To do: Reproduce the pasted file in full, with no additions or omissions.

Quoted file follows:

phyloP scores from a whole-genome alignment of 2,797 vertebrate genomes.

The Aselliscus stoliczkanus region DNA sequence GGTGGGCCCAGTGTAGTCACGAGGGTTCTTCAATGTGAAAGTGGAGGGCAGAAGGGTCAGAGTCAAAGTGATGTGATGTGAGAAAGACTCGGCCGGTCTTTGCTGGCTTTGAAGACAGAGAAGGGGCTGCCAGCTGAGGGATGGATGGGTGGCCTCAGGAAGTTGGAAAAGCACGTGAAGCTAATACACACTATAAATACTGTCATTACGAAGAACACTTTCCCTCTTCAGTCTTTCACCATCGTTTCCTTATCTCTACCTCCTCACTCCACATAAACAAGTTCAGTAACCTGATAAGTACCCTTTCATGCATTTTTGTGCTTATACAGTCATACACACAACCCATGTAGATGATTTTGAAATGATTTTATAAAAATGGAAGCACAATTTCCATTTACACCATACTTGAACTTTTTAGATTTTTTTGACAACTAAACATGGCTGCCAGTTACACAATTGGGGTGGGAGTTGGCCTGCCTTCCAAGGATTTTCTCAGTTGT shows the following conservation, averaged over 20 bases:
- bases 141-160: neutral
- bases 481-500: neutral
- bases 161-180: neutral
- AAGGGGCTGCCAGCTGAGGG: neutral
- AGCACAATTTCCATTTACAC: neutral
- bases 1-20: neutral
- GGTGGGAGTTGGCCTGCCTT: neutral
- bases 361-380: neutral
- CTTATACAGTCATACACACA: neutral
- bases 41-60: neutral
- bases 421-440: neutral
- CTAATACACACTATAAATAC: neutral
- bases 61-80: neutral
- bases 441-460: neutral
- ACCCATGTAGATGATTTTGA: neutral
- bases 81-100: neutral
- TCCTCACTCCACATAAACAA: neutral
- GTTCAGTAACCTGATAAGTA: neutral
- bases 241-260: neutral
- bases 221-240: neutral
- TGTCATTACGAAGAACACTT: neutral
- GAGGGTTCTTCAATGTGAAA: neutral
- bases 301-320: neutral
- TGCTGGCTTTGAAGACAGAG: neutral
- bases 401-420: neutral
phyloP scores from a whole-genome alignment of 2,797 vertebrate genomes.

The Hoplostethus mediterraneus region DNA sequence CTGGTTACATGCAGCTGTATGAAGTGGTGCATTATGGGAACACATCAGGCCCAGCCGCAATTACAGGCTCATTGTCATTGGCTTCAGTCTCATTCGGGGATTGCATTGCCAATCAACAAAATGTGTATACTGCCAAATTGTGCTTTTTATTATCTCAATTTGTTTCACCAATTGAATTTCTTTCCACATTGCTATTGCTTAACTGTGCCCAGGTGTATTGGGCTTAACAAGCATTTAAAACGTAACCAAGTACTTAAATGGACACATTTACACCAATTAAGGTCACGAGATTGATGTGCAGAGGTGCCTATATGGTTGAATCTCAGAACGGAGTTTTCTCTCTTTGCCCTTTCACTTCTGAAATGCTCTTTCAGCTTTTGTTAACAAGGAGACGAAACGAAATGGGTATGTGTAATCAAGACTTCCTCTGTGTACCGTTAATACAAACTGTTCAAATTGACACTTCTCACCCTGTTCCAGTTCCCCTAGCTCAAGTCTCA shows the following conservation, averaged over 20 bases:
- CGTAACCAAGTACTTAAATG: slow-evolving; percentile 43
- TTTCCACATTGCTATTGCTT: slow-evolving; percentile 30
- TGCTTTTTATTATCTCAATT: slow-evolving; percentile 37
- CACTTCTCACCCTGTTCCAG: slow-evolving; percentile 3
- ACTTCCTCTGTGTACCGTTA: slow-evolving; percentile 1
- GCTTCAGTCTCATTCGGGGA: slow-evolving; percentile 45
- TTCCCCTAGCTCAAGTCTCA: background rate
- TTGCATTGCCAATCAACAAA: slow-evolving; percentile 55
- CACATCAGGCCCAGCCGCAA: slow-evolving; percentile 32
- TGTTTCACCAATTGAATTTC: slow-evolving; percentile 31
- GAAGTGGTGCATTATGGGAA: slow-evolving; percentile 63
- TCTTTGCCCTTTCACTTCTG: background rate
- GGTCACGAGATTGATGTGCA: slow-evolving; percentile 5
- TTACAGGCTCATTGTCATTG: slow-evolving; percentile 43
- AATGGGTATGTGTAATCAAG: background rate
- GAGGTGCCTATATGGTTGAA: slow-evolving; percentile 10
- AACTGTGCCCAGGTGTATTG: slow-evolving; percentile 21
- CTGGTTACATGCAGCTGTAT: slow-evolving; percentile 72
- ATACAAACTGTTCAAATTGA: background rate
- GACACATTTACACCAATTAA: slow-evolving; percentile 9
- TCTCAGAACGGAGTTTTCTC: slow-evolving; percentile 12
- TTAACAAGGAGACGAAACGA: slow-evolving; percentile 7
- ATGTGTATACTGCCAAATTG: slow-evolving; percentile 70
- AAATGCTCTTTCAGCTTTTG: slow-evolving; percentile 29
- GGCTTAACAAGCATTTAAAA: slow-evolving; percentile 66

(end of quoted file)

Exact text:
phyloP scores from a whole-genome alignment of 2,797 vertebrate genomes.

The Aselliscus stoliczkanus region DNA sequence GGTGGGCCCAGTGTAGTCACGAGGGTTCTTCAATGTGAAAGTGGAGGGCAGAAGGGTCAGAGTCAAAGTGATGTGATGTGAGAAAGACTCGGCCGGTCTTTGCTGGCTTTGAAGACAGAGAAGGGGCTGCCAGCTGAGGGATGGATGGGTGGCCTCAGGAAGTTGGAAAAGCACGTGAAGCTAATACACACTATAAATACTGTCATTACGAAGAACACTTTCCCTCTTCAGTCTTTCACCATCGTTTCCTTATCTCTACCTCCTCACTCCACATAAACAAGTTCAGTAACCTGATAAGTACCCTTTCATGCATTTTTGTGCTTATACAGTCATACACACAACCCATGTAGATGATTTTGAAATGATTTTATAAAAATGGAAGCACAATTTCCATTTACACCATACTTGAACTTTTTAGATTTTTTTGACAACTAAACATGGCTGCCAGTTACACAATTGGGGTGGGAGTTGGCCTGCCTTCCAAGGATTTTCTCAGTTGT shows the following conservation, averaged over 20 bases:
- bases 141-160: neutral
- bases 481-500: neutral
- bases 161-180: neutral
- AAGGGGCTGCCAGCTGAGGG: neutral
- AGCACAATTTCCATTTACAC: neutral
- bases 1-20: neutral
- GGTGGGAGTTGGCCTGCCTT: neutral
- bases 361-380: neutral
- CTTATACAGTCATACACACA: neutral
- bases 41-60: neutral
- bases 421-440: neutral
- CTAATACACACTATAAATAC: neutral
- bases 61-80: neutral
- bases 441-460: neutral
- ACCCATGTAGATGATTTTGA: neutral
- bases 81-100: neutral
- TCCTCACTCCACATAAACAA: neutral
- GTTCAGTAACCTGATAAGTA: neutral
- bases 241-260: neutral
- bases 221-240: neutral
- TGTCATTACGAAGAACACTT: neutral
- GAGGGTTCTTCAATGTGAAA: neutral
- bases 301-320: neutral
- TGCTGGCTTTGAAGACAGAG: neutral
- bases 401-420: neutral
phyloP scores from a whole-genome alignment of 2,797 vertebrate genomes.

The Hoplostethus mediterraneus region DNA sequence CTGGTTACATGCAGCTGTATGAAGTGGTGCATTATGGGAACACATCAGGCCCAGCCGCAATTACAGGCTCATTGTCATTGGCTTCAGTCTCATTCGGGGATTGCATTGCCAATCAACAAAATGTGTATACTGCCAAATTGTGCTTTTTATTATCTCAATTTGTTTCACCAATTGAATTTCTTTCCACATTGCTATTGCTTAACTGTGCCCAGGTGTATTGGGCTTAACAAGCATTTAAAACGTAACCAAGTACTTAAATGGACACATTTACACCAATTAAGGTCACGAGATTGATGTGCAGAGGTGCCTATATGGTTGAATCTCAGAACGGAGTTTTCTCTCTTTGCCCTTTCACTTCTGAAATGCTCTTTCAGCTTTTGTTAACAAGGAGACGAAACGAAATGGGTATGTGTAATCAAGACTTCCTCTGTGTACCGTTAATACAAACTGTTCAAATTGACACTTCTCACCCTGTTCCAGTTCCCCTAGCTCAAGTCTCA shows the following conservation, averaged over 20 bases:
- CGTAACCAAGTACTTAAATG: slow-evolving; percentile 43
- TTTCCACATTGCTATTGCTT: slow-evolving; percentile 30
- TGCTTTTTATTATCTCAATT: slow-evolving; percentile 37
- CACTTCTCACCCTGTTCCAG: slow-evolving; percentile 3
- ACTTCCTCTGTGTACCGTTA: slow-evolving; percentile 1
- GCTTCAGTCTCATTCGGGGA: slow-evolving; percentile 45
- TTCCCCTAGCTCAAGTCTCA: background rate
- TTGCATTGCCAATCAACAAA: slow-evolving; percentile 55
- CACATCAGGCCCAGCCGCAA: slow-evolving; percentile 32
- TGTTTCACCAATTGAATTTC: slow-evolving; percentile 31
- GAAGTGGTGCATTATGGGAA: slow-evolving; percentile 63
- TCTTTGCCCTTTCACTTCTG: background rate
- GGTCACGAGATTGATGTGCA: slow-evolving; percentile 5
- TTACAGGCTCATTGTCATTG: slow-evolving; percentile 43
- AATGGGTATGTGTAATCAAG: background rate
- GAGGTGCCTATATGGTTGAA: slow-evolving; percentile 10
- AACTGTGCCCAGGTGTATTG: slow-evolving; percentile 21
- CTGGTTACATGCAGCTGTAT: slow-evolving; percentile 72
- ATACAAACTGTTCAAATTGA: background rate
- GACACATTTACACCAATTAA: slow-evolving; percentile 9
- TCTCAGAACGGAGTTTTCTC: slow-evolving; percentile 12
- TTAACAAGGAGACGAAACGA: slow-evolving; percentile 7
- ATGTGTATACTGCCAAATTG: slow-evolving; percentile 70
- AAATGCTCTTTCAGCTTTTG: slow-evolving; percentile 29
- GGCTTAACAAGCATTTAAAA: slow-evolving; percentile 66